Have you ever wondered what life is like after death?
Well, here’s hoping your afterlife isn’t as off the wall as this.
The Tabor drama department is up and running once again with the play “Miss Witherspoon,” which will be shown in the Black Box Theatre at Tabor Academy from February 28 to March 2 at 7:30 pm.
The play features a hapless woman named Veronica (aka Miss Witherspoon), played by Brittany Montuori, ’13, who kills herself because she is upset with what the world has become. She enters a bardo which happens to be framed as a miniature play in this version. Maryamma, played by Kristiana Sotiriou, ‘15, continuously reincarnates Veronica into different societies.
What makes this comedy of suicide hilarious is the way these societies are so different; yet, they each give the same shockwave of laughter to the audience.
For example, Colby Magratten, ’14, gets to play two different types of mothers: one extremely happy one, and one extremely abusive. The vast difference of the two roles is not only an unpleasant reminder of society, but also a new experience for Magratten.
“I get to scream at a lot other people during the play,” she said. “It’s not something I have done before during my acting career.”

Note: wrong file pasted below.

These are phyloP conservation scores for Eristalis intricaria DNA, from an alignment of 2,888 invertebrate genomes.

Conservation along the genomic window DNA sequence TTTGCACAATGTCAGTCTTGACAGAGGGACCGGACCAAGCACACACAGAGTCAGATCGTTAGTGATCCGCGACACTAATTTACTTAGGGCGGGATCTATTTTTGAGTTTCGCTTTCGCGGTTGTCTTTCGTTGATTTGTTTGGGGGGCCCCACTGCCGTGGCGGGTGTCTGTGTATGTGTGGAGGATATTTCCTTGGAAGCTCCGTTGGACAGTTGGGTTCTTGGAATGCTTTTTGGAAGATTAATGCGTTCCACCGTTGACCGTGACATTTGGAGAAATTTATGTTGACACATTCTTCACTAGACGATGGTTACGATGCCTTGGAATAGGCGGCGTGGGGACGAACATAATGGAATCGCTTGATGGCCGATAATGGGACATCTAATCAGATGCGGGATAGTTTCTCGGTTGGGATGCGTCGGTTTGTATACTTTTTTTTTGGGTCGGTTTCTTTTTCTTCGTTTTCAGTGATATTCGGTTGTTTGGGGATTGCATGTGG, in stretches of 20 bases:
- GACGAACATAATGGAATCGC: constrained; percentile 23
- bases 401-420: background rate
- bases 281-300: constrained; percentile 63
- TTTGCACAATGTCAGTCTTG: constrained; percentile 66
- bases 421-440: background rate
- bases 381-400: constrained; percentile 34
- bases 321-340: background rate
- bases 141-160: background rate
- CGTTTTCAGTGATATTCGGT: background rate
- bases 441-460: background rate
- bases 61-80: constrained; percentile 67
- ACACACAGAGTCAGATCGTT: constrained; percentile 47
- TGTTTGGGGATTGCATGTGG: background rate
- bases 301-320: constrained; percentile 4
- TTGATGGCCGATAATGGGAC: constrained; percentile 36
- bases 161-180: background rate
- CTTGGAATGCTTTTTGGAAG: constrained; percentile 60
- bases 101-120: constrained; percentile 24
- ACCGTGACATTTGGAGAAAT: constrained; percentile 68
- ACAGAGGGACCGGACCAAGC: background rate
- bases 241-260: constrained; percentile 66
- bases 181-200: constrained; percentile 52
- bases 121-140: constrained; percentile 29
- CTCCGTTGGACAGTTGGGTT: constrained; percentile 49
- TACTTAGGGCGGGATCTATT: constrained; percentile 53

While the plot in the play has remained the same, some of the specific details of the play have been altered.
The bardo is filled with toys, such as a swing set and a slide, to fit Maryamma’s adjusted personality as a child. Plus, the sleazy man, a deadly drug dealer played by Derek Huang, ’15, is given the added feature of being blind.
“We have kept adding silly things to make it interesting,” Director Donn Tyler said. “The only feature that we had to keep consistent with the original play was the transparent chair in the bardo because of the original director’s recommendation.”
The play is the second theatrical production over the span of a week, following the musical “Damn Yankees!,” which took place from February 21 to 23.
Huang and Matt Hlady, ’13, who was also in the musical, play varying fathers. Demi Hunte-Josiah, ’13, plays varying roles, including a teacher who fails miserably to communicate with the abusive mother, prompting one of Miss Witherspoon’s many deaths.
“At first, the thought of suicide made me skeptical,” Magratten said, “but the play has come together nicely, and I am excited to see how the audience reacts.”
By Nick Veronesi